The Colorado Water Trust’s efforts to remove the Josh Ames Diversion Dam from the Cache la Poudre River are part of a larger project. The City of Fort Collins is working to restore the North Shields Ponds Natural Area. Here is a description of the North Shields Ponds Natural Area Site from the City of Fort Collins’ Cache la Poudre River Natural Areas Management Plan Update, page 101.

“North Shields Ponds Natural Area is located on the west side of Shields Street and occupies 53.8 acres. This includes the 43.8 acres formerly called Sterling which has a 100-year lease from the Poudre School District and is managed and maintained by the Natural Areas Program. The legacy of gravel mining is evident by the two gravel ponds and unusually steep riverbanks created to prevent floodwater exchange between the ponds and the river. Aerial photos suggest the ponds came into existence between 1956 and 1969. Previously, the site was open grass with standing trees. By 1969, housing developments north of the eastern pond appeared. West of the eastern pond, an old diversion structure stood where the Josh Ames Irrigation Ditch flowed through the property. The ditch is reported to have been partially filled around 1980. Similarly, area residents report that a spring existed at the west edge of the eastern pond with peak flows two to four feet wide. Presumably, when gravel operations resumed on adjacent property around 1990 the spring was filled with gravel.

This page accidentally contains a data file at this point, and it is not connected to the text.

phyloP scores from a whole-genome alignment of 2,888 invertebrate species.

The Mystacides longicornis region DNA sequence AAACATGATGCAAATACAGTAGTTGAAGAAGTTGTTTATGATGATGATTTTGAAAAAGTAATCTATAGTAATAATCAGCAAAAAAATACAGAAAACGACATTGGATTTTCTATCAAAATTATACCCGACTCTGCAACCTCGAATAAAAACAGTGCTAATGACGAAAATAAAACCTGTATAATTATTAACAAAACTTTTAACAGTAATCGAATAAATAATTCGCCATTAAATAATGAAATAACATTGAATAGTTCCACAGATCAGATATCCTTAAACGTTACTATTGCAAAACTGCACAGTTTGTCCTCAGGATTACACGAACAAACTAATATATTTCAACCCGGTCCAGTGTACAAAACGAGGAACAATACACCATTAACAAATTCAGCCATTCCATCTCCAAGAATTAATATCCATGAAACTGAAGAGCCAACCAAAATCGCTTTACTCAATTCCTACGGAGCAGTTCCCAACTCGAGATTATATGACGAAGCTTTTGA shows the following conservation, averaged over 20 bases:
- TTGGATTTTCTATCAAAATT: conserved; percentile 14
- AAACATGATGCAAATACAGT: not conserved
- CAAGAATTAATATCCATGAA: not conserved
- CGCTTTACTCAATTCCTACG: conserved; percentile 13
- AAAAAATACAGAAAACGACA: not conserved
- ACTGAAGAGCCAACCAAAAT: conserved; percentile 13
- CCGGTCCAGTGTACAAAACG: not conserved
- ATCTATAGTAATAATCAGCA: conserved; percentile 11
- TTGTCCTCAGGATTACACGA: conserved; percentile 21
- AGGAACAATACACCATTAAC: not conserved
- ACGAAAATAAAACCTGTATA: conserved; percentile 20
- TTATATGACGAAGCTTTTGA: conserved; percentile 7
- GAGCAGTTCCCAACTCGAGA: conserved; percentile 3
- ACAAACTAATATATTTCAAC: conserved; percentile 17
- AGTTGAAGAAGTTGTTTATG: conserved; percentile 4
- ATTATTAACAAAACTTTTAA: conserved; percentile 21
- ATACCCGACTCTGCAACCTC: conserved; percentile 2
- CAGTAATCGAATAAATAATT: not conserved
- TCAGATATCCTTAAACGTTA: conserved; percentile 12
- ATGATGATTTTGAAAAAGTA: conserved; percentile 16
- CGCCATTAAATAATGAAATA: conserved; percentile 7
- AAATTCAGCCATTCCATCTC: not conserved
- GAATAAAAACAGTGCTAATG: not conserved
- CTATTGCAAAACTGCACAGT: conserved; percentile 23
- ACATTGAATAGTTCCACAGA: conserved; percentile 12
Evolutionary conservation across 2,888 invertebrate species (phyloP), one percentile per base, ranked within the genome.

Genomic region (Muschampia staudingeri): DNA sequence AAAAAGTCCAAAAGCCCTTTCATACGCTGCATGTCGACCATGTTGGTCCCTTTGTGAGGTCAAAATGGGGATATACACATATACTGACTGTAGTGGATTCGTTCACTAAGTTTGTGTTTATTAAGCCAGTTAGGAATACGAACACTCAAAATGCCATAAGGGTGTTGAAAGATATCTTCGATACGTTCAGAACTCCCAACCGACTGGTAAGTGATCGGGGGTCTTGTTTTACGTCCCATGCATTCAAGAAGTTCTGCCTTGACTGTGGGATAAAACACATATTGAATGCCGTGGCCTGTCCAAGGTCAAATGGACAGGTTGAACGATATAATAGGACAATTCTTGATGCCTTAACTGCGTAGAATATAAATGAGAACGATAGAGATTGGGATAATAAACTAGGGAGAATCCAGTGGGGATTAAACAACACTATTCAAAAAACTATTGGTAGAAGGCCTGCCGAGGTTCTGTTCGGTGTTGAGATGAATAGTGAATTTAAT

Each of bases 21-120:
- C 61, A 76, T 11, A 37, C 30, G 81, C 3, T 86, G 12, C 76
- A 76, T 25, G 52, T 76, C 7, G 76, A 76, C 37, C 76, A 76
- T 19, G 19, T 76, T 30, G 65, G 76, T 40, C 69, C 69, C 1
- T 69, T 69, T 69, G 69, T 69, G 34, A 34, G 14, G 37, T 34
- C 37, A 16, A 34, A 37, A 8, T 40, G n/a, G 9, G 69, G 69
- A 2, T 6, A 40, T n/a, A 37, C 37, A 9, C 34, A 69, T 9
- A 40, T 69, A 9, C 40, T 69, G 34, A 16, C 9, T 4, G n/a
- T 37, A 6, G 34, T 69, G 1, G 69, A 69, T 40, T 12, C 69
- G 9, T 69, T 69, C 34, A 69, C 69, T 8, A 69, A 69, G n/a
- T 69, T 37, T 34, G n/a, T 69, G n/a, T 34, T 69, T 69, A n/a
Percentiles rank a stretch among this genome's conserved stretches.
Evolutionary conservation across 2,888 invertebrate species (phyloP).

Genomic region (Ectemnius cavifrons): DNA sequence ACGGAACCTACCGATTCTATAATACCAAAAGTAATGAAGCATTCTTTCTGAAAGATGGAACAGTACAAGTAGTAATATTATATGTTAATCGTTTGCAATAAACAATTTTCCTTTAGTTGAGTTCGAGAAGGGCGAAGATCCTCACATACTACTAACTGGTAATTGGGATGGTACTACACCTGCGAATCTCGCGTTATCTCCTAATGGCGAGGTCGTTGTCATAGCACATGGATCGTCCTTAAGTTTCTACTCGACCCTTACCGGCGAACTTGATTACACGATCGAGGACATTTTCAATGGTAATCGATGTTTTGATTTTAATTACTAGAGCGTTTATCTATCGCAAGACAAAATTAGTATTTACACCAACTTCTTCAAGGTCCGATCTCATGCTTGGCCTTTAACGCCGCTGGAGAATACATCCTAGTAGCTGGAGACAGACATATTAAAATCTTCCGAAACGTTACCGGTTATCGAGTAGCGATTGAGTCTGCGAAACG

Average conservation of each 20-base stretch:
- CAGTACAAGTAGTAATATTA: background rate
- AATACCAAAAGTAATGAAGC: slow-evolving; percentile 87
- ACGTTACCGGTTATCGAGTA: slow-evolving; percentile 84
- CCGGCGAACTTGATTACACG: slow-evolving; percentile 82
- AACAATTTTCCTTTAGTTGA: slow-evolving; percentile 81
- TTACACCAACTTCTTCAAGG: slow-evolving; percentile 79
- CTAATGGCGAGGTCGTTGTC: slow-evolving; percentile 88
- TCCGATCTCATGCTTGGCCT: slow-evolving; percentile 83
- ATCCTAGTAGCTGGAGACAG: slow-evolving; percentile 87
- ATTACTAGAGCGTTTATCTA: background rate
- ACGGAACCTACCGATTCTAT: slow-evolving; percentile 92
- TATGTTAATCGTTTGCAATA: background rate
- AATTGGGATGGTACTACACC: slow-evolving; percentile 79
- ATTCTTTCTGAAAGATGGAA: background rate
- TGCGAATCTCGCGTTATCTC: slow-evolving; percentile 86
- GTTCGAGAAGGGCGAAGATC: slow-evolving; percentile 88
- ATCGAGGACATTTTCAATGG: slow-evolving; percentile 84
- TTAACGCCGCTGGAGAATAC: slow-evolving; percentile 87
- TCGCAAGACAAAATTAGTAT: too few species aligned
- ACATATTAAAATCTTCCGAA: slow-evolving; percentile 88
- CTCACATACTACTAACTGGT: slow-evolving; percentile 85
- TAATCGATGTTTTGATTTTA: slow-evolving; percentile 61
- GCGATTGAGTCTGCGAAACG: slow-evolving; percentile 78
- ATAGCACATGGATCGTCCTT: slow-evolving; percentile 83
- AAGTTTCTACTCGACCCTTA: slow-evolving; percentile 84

“Ecologically, the area supports a narrow band of cottonwood forest, non-native grasslands, and some emergent wetland habitat created by the naturalization of the eastern pond. The northwest corner of the western pond (Sterling Pond) supports a young but vigorous cottonwood forest that was created when the gravel pond was partially filled by the mining company post mining in the mid 1080s. In 2010, the forest was cleared of all invasive Russian olive trees. North Shields Ponds supports significant wildlife use and movement. The two ponds and associated diversity of shallow water habitats support a variety of birds, small mammals, and amphibians. Sterling Pond is unique as it is one of few ponds in the natural areas system that remains free of carp, a nonnative fish that destroys habitat and consumes resources important for other aquatic wildlife. As larger wildlife (deer for example) move down the Poudre River corridor this reach (from Overland Trail to Shields Street) provides the last semi-rural habitat before wildlife are challenged by multiple physical barriers and the urban core of downtown Fort Collins.”